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Set Etiquette

Whilst on the set of “Pop Rocket,” we had the pleasure of working alongside this great guy. His name is Justin Robinson . . . remember it. Someday you’ll be hearing it more often, no doubt. An aspiring filmmaker from South Carolina with an impressive repertoire of experiences under his belt already for such a young fellow, Justin has a great eye for photography and a natural vision for film. He was an invaluable asset to set production; constantly finding ways to improve the scene, the attitudes of those around him, alleviate stress and workload on the director and PAs alike, and just being an overall gofer. The following is a blog post from his personal website, which he allowed us to share with all of you. Enjoy, and make sure you follow the link at the bottom to check out his work!

Set Etiquette by Justin Robinson
Here is my two cents, along with a nickel and some thoughts on what I believe you should pack into your knapsack of on set behavior. By all means, my name isn’t Steven Spielberg, nor is it Rustin Jobinson. I just want to share the little knowledge that I have on this beautiful topic. I’m beyond grateful for the opportunities to serve on the few sets that I have! I look forward to the next one(s).

As the Joker says, “. . . and here we go!”

Have a Servant’s Heart

Ladies first, dude. Leave your pride and insecurities at the door. Be willing to be the guy who makes the pizza run on set. Forget credit. Be there for the right reasons. Serve others, serve the story, and serve the project any way you can. Be the best coffee-pourer in the world, and wrap cords like a champ. The level of your work ethic shouldn’t change when people are in the same room as you or not. Make a fool of yourself, and make people laugh. Laughter is a healthy recipe for a set. Lift burdens of work off others’ shoulders.

Think like MacGyver

Make things out of nothing! So many times on set, I’ve been in a pickle trying to rig up some lights or something, and out of no where, someone will come up with a simple but brilliant idea of how to rig it. I’m not saying just throw duct tape on everything, but make things work. Don’t bring more problems to the set, bring solutions. Things will break, learn how to deal with it. Think like a filmmaker—be creative.

Be Alert

Listen, listen, listen, and take initiative! If you see something that needs to be done, don’t look around to see if anyone else sees it, go do it. Know where everything is on set, so that when you’re asked, you’re not like, “Where is that?” If you see that someone is having a headache, pop out some Advil. In between takes, bring some water to the crew and cast members. A little drink of water can brighten someone’s day. If you see the director carrying things that he shouldn’t have to, jump to it. Most of the time, especially on indie sets, most PAs sit around during takes instead being one step ahead of the game. Keep your eyes out for when someone isn’t feeling well, or when you can tell they’re dealing with some crap off set. Be sensitive to those things and fill in the gap. Do things without being asked to. Be alert.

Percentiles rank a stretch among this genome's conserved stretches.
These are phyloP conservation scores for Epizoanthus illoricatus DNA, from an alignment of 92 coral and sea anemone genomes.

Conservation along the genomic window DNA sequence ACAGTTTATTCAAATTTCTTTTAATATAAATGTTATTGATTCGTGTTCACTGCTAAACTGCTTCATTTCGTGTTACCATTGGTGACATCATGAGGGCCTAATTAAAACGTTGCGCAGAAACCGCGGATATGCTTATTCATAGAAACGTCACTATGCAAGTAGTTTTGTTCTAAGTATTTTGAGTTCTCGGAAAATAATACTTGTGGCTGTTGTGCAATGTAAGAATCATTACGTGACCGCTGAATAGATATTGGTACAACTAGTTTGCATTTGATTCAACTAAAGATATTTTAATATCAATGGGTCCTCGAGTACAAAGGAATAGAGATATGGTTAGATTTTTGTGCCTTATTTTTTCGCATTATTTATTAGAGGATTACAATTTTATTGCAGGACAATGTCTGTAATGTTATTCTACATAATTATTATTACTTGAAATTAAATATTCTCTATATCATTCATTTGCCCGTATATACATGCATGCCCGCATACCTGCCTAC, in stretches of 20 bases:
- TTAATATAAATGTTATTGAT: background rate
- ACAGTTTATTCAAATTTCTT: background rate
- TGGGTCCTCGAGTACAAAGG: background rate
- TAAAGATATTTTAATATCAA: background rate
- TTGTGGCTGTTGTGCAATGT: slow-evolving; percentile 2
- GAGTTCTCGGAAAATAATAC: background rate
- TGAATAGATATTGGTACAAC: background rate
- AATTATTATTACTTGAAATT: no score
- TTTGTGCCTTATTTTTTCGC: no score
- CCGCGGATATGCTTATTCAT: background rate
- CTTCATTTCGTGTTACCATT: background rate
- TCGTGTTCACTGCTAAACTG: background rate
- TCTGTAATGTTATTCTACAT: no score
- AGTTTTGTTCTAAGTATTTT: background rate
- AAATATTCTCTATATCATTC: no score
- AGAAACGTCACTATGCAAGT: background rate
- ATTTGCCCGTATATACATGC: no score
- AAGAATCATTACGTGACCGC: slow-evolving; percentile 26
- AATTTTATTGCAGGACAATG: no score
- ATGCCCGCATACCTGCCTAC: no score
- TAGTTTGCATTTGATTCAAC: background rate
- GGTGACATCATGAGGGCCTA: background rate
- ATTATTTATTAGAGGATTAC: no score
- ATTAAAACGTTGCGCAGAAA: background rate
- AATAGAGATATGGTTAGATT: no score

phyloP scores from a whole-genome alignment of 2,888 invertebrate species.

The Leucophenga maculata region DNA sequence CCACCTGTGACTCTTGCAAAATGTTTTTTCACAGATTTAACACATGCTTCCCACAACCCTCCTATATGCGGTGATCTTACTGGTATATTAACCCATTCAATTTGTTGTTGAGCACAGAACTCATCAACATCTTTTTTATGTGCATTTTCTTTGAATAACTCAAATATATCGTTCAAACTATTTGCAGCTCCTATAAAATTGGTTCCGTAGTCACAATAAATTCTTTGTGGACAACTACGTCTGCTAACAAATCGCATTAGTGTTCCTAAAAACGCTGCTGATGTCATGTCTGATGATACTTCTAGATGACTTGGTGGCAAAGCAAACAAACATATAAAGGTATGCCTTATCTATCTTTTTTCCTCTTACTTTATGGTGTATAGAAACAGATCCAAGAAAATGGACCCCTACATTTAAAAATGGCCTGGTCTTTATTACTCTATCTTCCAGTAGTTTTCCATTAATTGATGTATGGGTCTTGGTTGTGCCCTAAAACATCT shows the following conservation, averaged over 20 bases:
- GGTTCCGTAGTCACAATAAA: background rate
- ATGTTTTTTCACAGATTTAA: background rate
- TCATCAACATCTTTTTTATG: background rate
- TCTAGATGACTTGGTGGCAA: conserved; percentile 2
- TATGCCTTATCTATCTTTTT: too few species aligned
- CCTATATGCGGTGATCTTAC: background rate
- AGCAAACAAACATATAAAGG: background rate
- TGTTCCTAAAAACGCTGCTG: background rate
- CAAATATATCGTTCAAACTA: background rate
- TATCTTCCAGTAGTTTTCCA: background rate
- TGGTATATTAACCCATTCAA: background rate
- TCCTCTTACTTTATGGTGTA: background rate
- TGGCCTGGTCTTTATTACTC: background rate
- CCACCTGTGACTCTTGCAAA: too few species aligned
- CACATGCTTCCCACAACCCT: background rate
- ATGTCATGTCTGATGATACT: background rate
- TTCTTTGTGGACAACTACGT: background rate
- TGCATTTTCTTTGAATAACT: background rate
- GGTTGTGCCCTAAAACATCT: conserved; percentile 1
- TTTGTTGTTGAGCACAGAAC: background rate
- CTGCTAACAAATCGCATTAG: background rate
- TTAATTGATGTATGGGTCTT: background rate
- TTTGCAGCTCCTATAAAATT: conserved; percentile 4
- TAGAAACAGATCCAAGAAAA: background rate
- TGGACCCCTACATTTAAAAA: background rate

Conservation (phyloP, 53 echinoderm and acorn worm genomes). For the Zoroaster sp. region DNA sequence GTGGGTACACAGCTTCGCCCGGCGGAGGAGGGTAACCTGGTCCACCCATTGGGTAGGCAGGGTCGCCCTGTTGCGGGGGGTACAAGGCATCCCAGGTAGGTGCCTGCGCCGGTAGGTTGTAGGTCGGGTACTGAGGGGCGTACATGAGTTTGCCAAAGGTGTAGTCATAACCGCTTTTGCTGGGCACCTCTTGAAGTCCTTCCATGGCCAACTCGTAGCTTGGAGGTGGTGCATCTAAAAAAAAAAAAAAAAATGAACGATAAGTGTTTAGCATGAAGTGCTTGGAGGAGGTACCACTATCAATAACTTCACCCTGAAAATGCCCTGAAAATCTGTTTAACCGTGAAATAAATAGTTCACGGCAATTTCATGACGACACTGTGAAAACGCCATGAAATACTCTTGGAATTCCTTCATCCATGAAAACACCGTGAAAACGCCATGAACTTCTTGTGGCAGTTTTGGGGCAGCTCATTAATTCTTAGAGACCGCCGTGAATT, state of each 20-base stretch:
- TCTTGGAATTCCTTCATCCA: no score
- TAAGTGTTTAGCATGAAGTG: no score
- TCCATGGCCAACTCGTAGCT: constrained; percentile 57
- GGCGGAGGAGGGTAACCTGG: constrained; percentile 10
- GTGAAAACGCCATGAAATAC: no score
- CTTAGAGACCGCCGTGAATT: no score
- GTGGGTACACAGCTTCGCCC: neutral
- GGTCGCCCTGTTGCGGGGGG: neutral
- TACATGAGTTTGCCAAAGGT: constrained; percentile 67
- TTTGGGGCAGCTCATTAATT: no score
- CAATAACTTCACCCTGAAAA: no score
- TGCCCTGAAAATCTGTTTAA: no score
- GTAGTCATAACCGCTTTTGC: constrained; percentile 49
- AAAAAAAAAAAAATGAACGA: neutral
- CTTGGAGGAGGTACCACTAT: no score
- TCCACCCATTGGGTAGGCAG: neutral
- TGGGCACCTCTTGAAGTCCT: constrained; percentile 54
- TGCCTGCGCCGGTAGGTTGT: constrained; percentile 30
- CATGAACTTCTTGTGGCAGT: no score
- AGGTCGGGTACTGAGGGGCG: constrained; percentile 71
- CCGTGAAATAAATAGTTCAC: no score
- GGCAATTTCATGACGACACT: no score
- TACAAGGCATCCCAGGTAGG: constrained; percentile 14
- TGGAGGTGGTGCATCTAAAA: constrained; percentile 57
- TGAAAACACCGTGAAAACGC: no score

Don’t Complain

Having a bad attitude on set can be contagious. It’s unhealthy and it’s hard to cure. No one likes a complainer, stop it. Filmmaking is some of the hardest work out there, so you need to absolutely love it. The hours fluctuate like an emotional girl. Sometimes you work 15-18 hour days! If you’re reliable and work your butt off, they’ll call you back. Keep your mindset away from self and turn it to others.


Run

Long story short, don’t walk! Obviously, running saves tons of time and it shows that you care. When you’re asked to grab something from the other side of the set, run. If you walk, you’ll probably end up wasting precious daylight on your facial-book or texting the girlfriend you don’t have.

Don’t Take Things Personally

Don’t expect everyone to act like Jesus. Shooting schedules, deadlines, weather, tempers, and egos . . . what a combination for the self-esteem of the American 20th century male. Filmmaking is so frustrating at times. Long hours and the lack of food and sleep deprivation don’t help, either. If people saw the amount of work that went into that 3 second shot, they’d be amazed. When you’re not paying attention and the crew is breaking down a scene, and one of the gaffers yells at you to get out of the way, don’t take it personal. Just stay out of the way and/or lend a helping hand. He’s got things to do and deadlines to meet, just like you. I’m not saying it’s okay for people to go David O’ Russell on people, but begin to grow some tough skin. Situations like this will help you deal with people in similar situations. Your feelings will get hurt at some point so take some advice from my speech teacher, Rocky Balboa: